Study: Literary Criticism Is Still Overwhelmingly Male
By Zach Schonfeld
Women writers are all over the best-seller lists, but
literary criticism is still predominantly a male field.
That’s according to the latest numbers from the volunteer organization VIDA: Women in the Literary Arts, which works for gender and racial parity in the literary world. This year’s report covers prestigious publications like The New York Review of Books, which published 227 male reviewers last year but only 54 female reviewers, and The London Review of Books, which published 146 male critics and 44 women during the same period. The Paris Review “made great strides toward gender parity” in 2013, the report notes, but then slid and published substantially fewer women than men in 2014.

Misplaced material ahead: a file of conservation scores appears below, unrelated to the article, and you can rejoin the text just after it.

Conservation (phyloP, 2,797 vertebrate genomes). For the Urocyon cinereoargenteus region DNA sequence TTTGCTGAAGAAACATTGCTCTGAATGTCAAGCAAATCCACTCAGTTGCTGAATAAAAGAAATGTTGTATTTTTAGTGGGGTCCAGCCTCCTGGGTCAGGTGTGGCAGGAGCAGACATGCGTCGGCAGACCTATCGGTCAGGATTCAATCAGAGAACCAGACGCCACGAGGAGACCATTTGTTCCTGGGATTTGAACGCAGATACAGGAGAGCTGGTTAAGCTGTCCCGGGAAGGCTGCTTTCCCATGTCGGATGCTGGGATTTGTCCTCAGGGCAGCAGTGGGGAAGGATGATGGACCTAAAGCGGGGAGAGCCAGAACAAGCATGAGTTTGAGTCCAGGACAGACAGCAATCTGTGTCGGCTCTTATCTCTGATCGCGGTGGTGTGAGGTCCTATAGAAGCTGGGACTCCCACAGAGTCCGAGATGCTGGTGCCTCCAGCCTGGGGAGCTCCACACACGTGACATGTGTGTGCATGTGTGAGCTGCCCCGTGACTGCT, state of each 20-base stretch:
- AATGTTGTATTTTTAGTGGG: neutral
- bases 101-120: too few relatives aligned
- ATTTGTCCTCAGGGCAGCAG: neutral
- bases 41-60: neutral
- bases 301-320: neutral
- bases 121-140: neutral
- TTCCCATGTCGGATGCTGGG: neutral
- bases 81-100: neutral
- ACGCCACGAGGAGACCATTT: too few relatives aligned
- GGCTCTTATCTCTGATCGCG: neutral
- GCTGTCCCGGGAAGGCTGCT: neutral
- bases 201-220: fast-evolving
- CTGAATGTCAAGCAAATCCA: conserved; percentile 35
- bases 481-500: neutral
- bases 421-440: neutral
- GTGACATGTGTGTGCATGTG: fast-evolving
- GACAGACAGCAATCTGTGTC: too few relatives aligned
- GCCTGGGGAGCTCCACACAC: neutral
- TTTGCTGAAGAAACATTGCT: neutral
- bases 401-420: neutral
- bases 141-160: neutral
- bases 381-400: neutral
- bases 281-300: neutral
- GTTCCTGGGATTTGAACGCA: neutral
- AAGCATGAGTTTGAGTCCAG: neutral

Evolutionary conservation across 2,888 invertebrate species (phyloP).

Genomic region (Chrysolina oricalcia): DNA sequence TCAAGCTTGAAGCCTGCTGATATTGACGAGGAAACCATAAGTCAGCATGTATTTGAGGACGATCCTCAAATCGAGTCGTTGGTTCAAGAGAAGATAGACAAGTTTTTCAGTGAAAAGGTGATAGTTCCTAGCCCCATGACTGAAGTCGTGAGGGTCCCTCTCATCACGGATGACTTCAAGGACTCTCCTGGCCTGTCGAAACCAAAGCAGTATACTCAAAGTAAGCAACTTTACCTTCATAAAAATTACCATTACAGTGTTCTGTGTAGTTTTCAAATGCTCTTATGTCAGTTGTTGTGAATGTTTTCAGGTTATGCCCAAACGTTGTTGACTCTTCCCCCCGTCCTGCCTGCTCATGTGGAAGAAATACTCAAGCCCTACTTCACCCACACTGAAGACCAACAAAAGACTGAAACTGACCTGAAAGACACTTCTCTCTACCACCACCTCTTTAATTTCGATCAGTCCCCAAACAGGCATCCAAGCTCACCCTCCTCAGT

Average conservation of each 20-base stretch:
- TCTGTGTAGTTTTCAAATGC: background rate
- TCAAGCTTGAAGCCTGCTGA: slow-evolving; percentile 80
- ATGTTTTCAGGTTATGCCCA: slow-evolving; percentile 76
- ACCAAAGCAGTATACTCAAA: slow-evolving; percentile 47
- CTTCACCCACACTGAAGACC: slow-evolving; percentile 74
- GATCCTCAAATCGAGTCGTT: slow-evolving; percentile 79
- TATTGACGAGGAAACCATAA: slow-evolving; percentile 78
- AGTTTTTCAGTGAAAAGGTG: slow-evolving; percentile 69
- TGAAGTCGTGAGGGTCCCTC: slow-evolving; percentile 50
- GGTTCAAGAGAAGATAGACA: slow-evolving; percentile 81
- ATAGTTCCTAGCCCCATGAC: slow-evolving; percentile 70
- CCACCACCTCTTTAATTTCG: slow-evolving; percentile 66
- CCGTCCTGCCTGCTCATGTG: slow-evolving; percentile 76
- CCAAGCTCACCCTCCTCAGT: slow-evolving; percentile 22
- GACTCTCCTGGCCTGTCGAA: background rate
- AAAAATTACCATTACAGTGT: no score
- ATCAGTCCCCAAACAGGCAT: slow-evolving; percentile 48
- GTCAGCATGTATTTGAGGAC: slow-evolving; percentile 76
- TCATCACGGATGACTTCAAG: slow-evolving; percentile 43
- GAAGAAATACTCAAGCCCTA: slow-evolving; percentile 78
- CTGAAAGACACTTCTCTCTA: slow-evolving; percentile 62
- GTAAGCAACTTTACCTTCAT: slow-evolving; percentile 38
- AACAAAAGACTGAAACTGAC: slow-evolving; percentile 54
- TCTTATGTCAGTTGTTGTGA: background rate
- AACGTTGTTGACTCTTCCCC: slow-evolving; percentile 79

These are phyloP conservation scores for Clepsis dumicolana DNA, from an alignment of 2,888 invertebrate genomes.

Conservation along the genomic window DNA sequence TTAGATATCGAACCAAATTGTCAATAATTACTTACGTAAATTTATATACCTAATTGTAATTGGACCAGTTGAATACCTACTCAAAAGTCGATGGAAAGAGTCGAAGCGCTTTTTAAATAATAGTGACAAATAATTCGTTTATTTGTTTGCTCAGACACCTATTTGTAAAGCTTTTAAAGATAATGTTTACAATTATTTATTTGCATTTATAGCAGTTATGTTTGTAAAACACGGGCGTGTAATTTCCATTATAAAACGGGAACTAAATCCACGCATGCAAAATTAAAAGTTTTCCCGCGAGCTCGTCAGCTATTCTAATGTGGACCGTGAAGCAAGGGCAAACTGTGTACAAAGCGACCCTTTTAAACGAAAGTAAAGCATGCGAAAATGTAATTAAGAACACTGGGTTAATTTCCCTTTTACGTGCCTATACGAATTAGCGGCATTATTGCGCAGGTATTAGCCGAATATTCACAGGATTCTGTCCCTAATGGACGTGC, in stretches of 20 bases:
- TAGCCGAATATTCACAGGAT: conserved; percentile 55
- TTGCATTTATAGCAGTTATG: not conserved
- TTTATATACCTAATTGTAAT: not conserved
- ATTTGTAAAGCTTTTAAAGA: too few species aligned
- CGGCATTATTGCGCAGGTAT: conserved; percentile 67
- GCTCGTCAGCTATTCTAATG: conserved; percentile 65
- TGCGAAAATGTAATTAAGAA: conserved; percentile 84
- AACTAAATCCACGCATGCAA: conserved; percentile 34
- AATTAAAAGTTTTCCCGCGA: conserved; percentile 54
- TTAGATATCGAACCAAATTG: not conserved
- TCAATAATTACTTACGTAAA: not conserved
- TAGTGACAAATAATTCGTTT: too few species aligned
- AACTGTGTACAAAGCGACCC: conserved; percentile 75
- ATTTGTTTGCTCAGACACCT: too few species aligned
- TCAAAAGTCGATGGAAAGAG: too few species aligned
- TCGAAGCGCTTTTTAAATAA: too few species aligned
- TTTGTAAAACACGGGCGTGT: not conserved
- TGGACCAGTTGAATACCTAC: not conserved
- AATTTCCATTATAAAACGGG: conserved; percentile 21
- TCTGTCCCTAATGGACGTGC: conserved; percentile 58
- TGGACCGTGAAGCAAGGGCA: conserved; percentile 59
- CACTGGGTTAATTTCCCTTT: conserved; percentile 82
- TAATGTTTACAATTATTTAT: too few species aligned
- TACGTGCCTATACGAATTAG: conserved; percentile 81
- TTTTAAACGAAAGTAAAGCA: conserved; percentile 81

As The Guardian points out, those figures are especially striking when you consider that women are more avid readers than men in the U.K., where some of the biggest offenders are based.
The figures are not all disheartening. Major magazines like The New Yorker, The Atlantic and Harper’s all showed increases in the number of women published in 2014.
That data are valuable (without VIDA, the figures would likely go untallied), and the broader awareness even more so. Top editors likely know gender disparity is an issue, but they’re more likely to pay attention to it when an organization like VIDA is paying attention to them.